ACM: The Crown Jewel: WIM Annie Wang

by American Chess Magazine
4/28/2018 – At 15, Annie Wang is already a world champion. Last autumn, the California-born American girl took home the gold medal at the 2017 World Youth Chess Championship U16 girls with an impressive score of 10½ / 11, two and a half points ahead of the runner-up from Russia. Her performance rating? An incredible 2589 — practically that of a grandmaster. The rising star was the pride of the nation.

ChessBase 17 - Mega package - Edition 2024 ChessBase 17 - Mega package - Edition 2024

It is the program of choice for anyone who loves the game and wants to know more about it. Start your personal success story with ChessBase and enjoy the game even more.


Catch a Rising Star

with Yuanling Yuan

5–year–old Annie first became curious about chess when she noticed a simul going on at a nearby park. Initially, she just thought that “the pieces looked interesting” but when her parents started sending her to the local Beyond Chess Academy for weekly lessons, chess quickly became much more than the strange shape of the bishops. “I like thinking and seeing the patterns on the board. It’s like solving puzzles. I feel a sense of accomplishment whenever I do well.” According to Annie’s father Ou Wang, the most memorable occasion during Annie’s childhood was when she won her first chess tournament and was awarded a trophy taller than her!

Annie Wang in 2015Between the first monumental trophy and the U16 World Championship title lay ten years of hard work, sweat and perpetual failures. A well–deserved victory does not occur overnight. Over the years, Annie made a conscious effort to work on chess almost every single day. On weekdays, at least one hour daily. On weekends the commitment would double as schoolwork takes a backseat. Maintaining such a level of discipline is particularly dif cult for most children at a young age. However, for Annie, spending time on chess was more play than work. It was always at the forefront of all the activities in her life. “Chess is my life. It’s always chess first, then school, then everything else”, Annie told me with a smile.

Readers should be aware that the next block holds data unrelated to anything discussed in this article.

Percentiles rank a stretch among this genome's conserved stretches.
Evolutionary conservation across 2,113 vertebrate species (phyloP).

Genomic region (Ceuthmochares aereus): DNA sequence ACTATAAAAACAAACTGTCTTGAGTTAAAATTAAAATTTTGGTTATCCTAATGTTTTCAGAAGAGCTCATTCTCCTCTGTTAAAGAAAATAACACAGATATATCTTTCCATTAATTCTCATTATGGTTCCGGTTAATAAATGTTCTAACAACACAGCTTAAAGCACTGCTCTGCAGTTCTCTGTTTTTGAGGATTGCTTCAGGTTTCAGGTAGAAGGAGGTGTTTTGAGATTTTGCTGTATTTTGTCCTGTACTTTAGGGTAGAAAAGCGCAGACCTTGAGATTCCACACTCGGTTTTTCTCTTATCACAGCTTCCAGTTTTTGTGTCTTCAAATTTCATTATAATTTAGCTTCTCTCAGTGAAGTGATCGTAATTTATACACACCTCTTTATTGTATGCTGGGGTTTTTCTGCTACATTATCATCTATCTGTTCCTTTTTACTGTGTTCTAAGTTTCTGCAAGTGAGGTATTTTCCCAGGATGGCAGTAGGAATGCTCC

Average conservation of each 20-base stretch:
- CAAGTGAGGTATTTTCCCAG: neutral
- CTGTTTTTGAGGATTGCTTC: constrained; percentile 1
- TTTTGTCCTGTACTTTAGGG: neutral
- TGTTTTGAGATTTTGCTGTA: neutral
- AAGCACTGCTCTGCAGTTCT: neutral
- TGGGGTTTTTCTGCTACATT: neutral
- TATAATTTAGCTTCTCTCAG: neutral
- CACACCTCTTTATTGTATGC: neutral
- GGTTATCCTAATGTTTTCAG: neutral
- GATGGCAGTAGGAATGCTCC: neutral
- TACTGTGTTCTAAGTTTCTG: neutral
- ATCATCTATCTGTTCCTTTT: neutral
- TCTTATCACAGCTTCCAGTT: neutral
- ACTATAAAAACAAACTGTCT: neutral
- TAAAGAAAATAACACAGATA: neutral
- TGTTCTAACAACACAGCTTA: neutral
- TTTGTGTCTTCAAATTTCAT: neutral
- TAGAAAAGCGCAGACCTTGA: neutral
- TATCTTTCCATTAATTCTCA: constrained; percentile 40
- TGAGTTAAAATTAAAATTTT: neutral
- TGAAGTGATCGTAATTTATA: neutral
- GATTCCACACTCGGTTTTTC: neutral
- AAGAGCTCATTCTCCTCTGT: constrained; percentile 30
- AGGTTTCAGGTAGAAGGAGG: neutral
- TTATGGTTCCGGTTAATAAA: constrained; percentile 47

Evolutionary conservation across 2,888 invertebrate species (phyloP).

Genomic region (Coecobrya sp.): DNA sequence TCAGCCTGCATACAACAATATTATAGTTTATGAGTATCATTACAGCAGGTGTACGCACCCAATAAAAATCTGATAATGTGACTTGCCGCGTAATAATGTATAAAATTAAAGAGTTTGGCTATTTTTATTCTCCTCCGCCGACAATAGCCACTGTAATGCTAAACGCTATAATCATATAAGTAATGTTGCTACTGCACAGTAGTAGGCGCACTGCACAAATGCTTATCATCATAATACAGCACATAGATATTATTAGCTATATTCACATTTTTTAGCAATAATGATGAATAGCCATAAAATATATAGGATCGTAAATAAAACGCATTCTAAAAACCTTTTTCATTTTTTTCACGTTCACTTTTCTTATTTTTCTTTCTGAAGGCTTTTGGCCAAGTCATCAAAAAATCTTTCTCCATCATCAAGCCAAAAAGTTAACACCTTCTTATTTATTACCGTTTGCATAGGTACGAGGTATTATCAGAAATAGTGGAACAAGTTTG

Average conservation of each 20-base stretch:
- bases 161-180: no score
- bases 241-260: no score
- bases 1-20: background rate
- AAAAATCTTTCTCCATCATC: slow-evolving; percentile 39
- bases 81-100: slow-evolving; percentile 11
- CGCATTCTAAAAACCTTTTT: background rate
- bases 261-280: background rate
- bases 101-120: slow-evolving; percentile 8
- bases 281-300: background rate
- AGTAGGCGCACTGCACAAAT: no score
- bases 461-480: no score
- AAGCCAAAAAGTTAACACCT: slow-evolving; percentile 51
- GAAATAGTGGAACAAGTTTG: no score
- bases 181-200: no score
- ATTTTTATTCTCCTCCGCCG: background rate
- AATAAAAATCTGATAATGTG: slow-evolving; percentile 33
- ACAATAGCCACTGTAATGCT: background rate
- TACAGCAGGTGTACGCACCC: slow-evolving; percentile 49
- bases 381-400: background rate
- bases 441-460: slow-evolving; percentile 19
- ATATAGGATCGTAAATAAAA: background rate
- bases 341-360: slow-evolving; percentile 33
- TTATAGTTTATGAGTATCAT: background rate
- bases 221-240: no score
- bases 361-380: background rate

Prior to the World Youth Chess Championship, Annie’s list of accomplishments was already lengthy and impressive. At 11, she became the youngest female chess master in the country, breaking a fine record that had been held by seven-time U.S. Women’s Champion Irina Krush since 1996. Less than a year later, she took home both the gold medal at the 2014 North American Youth Chess Championship U18 Girls and the of official Women’s International Master title. At 13, Annie was one of the youngest players to be invited to play in the highly coveted U.S. Women’s Chess Championship.

Over the years, young Annie worked with several coaches including WIM Sarah Lu, IM Ben Deng, GM Varuzhan Akobian, IM Wenliang Li and currently, with GM Melikset Khachihyan. “She is super motivated and a winner by birth,” described coach Melik, “She always wants to be first. It is very hard to break her spirit.”

Apart from chess, Annie is also competitive in both sports and music. At her high school, she is on the cross–country team and finds the long distance run quite cathartic. She told me, “After the run, you feel really relaxed.” Perhaps most people wouldn’t use the word “relaxing” to describe a 5–mile run but we all know that someone who becomes World Champion does not abide by conventional wisdom anyway. Engaging in an active sport is often the counterbalance to the sedentary lifestyle of a chess player. When the body works, the mind rests.